To resolve the question the committee proposed to have the Supreme Court of Canada decide the matter. I believe that it is the responsibility of parliamentarians to use our best judgment on the constitutionality of proposed legislation and not hide behind the Supreme Court. That is why I wish to outline my rationale for concluding that the bill now before us is constitutional.
What is the relevant test for evaluating the constitutionality of the proposed term limits bill? On one hand, opponents argue that any change affecting the essential characteristics of the Senate cannot be enacted by Parliament acting alone. On the other hand, supporters maintain that only essential characteristics requiring more than Parliament's unilateral authority are those explicitly referred to in the 1982 Constitution Act namely, the powers of the Senate, the method of selecting senators, the residence qualification of senators, and the number of senators by which a province is represented in the Senate.
This debate essentially turns on a single question. Does the Supreme Court of Canada opinion in the upper house reference remain relevant today? Members may be familiar with that opinion.
In 1978 the Government of Canada referred a number of questions to the Supreme Court relating to the authority of Parliament to abolish or reform the Senate. A year later the Supreme Court unanimously ruled that it would be beyond the legislative authority of Parliament to abolish the Senate or to otherwise alter its fundamental features or essential characteristics. However, the court noted that by limiting tenure from life to 75 years of age, as Parliament had done in 1965, it “did not change the essential character of the Senate”.
I reference the Constitution Act, 1982. It provides for various formulae to amend the Constitution, including specific references to the Senate. While opponents of reform argue that these formulae override the Supreme Court's opinion, the court's opinion remains relevant for interpreting the various amending formulae.
Some maintain that the upper house reference remains a guide to understanding the scope of Parliament's power to make constitutional amendments with respect to the Senate. Others, including Canada's best constitutional lawyers, contend that the upper house reference was a guide for amending our Constitution only before patriation in 1982. Since 1982, the Constitution itself, not the Supreme Court, outlines the procedures for amendment.
For example, when Peter Hogg testified before the special Senate committee, he said:
|| It seems to me that the best interpretation of what happened in 1982 was that it overtook the ruling in the Upper House Reference. In other words, the 1982 amending procedures now say explicitly which changes to the Senate cannot be accomplished unilaterally by the Parliament of Canada;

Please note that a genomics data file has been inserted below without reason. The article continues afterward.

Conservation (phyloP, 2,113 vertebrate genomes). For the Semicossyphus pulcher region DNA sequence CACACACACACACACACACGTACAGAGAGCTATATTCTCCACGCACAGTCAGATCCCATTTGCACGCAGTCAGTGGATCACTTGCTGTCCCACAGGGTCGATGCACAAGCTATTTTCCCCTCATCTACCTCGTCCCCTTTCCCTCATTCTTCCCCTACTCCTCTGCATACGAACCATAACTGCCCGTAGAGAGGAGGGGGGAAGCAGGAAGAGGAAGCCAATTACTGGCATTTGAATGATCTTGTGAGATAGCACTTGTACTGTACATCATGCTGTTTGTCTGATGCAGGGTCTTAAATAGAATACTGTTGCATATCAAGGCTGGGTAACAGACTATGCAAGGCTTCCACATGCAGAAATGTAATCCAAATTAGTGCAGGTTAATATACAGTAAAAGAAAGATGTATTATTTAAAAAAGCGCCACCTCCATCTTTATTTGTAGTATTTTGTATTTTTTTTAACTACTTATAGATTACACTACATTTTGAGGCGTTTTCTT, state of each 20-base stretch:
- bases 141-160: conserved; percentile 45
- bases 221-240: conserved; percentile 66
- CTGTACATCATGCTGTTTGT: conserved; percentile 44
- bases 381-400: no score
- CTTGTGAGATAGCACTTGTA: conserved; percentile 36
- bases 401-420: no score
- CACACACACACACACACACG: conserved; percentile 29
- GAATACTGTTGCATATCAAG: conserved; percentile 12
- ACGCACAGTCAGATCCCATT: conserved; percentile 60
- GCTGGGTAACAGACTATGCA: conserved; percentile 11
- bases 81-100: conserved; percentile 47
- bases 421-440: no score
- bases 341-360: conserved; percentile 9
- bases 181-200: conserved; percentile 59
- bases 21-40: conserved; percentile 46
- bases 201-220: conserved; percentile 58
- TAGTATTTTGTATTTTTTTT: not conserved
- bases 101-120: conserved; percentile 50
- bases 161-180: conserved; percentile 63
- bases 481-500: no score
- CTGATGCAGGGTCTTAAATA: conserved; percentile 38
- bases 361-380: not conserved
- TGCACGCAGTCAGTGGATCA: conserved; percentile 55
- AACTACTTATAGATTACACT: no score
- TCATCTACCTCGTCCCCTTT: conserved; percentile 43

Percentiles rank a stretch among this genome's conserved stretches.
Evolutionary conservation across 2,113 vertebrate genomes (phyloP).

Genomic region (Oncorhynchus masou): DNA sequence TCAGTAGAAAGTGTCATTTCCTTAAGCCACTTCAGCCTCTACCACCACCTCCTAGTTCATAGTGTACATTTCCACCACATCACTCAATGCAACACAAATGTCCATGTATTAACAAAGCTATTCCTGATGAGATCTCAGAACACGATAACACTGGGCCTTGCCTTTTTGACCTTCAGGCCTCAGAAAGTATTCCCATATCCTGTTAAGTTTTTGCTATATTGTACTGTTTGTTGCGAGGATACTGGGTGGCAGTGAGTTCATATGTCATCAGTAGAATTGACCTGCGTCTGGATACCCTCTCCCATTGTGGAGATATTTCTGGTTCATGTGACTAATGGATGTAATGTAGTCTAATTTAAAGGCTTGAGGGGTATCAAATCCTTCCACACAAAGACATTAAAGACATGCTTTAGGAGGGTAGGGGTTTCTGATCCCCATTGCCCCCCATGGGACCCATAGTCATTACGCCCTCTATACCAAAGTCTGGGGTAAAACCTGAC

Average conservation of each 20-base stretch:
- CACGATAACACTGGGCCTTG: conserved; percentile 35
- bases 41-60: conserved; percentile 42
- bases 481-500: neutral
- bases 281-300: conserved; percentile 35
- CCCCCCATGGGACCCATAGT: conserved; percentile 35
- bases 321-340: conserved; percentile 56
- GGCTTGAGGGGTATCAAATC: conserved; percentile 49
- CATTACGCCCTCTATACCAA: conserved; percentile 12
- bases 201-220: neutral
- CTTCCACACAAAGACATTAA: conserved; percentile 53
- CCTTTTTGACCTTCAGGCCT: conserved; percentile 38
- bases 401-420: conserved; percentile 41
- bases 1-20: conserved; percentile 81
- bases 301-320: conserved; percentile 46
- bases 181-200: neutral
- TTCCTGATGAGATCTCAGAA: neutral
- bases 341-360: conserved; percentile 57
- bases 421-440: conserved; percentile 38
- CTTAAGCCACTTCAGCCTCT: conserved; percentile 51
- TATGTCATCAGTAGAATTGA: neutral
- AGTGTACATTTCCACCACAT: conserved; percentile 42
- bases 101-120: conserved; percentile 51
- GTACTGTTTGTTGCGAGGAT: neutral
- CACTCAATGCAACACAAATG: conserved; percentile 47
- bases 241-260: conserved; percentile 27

This leaves other aspects, including tenure, within Parliament's jurisdiction.
In turn, when Patrick Monahan was before the same committee, he expressed the same view, that maintaining that patriation in 1982 “has superseded the Senate reference or indeed attempted to codify, to identify those matters that were found to be fundamental or essential...”. As for other matters, he went on to say, “The Parliament of Canada...may enact changes to the Senate, including the tenure of senators”.
Although this debate is of crucial importance to understanding our constitutional amendment procedures, it is not one that needs to be resolved in the context of our present debate. Not only does the bill before us today comply with the constitutional amending procedure authorizing Parliament to make certain amendments to the Senate, but it also proposes term limits of sufficient length to maintain the Senate's essential characteristics.
In other words, Bill passes both the Supreme Court test of 1979 by not affecting the Senate's essential characteristics and the Constitution Act of 1982 by not tackling any of the senatorial changes in section 42.
The proposal before us is for an eight-year term. Some have asked if this term is long enough to maintain the essential characteristics of the Senate. The simple answer is, yes. An eight-year term is within the range of terms for Senate chambers internationally and well within the range of terms contemplated by previous Senate reform proposals. Eight years is enough time to allow a new senator to acquire the necessary skills to maintain the Senate's role in providing an independent second sober thought in legislative review.